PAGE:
Chef & Owner Rafael Hasid

Rafael Hasid (better known as "Rafi" to his friends and regulars at Miriam) is a native of Tel Aviv, Israel and opened up Miriam Restaurant in 2005 after graduating from the French Culinary Institute in 2001 and working as a chef in Le Pere Pinard and Yamamoto's in NYC.

Rafi named his restaurant after his mother, who still resides in Israel but makes the trip out to Brooklyn every year to spend time in the restaurant. Every year Rafi hosts a "Biblical Feast" menu where he celebrates the back-to-earth philosophy of eating simple, and uses quotes from the bible in the specific instances where the foods were mentioned.

Israeli Cuisine

At Miriam Restaurant the cuisine is uniquely, distinctly Israeli. Our menu is seasonal, and all of our beef is grass-fed, and many of our ingredients come straight from Israel. Yet what exactly is Israeli cuisine? Truthfully, to enter the subject is not unlike entering a sea by foot and feeling a sudden deepening. Unlike French food, Chinese food, Italian food, one does not unfold the menu at Miriam with a set of associations firmly in the mind. In truth, there exists no single dish, no single style of preparation that one might call uniquely Israeli. And yet this lack of identity is its identity, its beauty.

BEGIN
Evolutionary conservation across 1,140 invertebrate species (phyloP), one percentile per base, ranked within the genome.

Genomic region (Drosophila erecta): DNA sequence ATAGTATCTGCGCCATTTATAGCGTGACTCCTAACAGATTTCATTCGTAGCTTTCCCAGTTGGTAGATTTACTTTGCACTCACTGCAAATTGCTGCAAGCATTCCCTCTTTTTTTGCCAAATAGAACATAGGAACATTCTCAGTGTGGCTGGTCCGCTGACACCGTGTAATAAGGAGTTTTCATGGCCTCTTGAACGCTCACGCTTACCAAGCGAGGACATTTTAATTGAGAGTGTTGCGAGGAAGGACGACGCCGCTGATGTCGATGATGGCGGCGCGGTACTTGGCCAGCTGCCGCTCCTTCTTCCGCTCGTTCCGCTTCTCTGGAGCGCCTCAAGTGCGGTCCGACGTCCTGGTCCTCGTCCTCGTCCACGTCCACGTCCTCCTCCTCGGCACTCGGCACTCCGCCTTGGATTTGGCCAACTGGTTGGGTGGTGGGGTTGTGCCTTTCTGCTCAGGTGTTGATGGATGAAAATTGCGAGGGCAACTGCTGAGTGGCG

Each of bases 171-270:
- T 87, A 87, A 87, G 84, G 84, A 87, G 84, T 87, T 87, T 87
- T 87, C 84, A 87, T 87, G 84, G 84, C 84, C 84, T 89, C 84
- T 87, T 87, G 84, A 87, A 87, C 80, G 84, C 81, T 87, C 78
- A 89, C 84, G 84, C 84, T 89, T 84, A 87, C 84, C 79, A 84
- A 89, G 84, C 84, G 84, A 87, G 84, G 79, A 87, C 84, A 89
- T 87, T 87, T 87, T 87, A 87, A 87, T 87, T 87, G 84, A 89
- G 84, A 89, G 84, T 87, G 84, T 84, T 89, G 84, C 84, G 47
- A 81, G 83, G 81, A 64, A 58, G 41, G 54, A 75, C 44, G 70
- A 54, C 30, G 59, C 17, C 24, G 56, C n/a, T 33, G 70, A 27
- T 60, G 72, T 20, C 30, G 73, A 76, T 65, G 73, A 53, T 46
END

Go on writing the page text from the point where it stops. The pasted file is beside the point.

A bi-product of the cross-pollination that accompanied the gathering together of Jewish people from around the globe, one might say that, in itself, Israeli cuisine is as close to a true world cuisine as exists. When citizens arrived after World War II, each group brought a tradition of culture and cuisine as set in its ways and one of a kind as a river. And yet suddenly something different was happening around these peoples. They were breathing different air. There was a new climate and a new terrain. Things like figs, thyme, marjoram, and pomegranates were growing in their outlying fields.

Bound by a new common ground and also by a tradition of kosher, foods from Eastern Europe and North Africa began rubbing shoulders, mingling, conversing. Interactions occurred with traditional Middle Eastern dishes. As might be expected, friction was produced. We might say that there were two competing impulses: the new Israeli people felt a desire to preserve their particular identities and also a desire to forge an entirely new one. It is from this dual parentage that evolved and continues to evolve what we must call contemporary Israeli cuisine. It is from this heritage that Miriam Restaurant springs.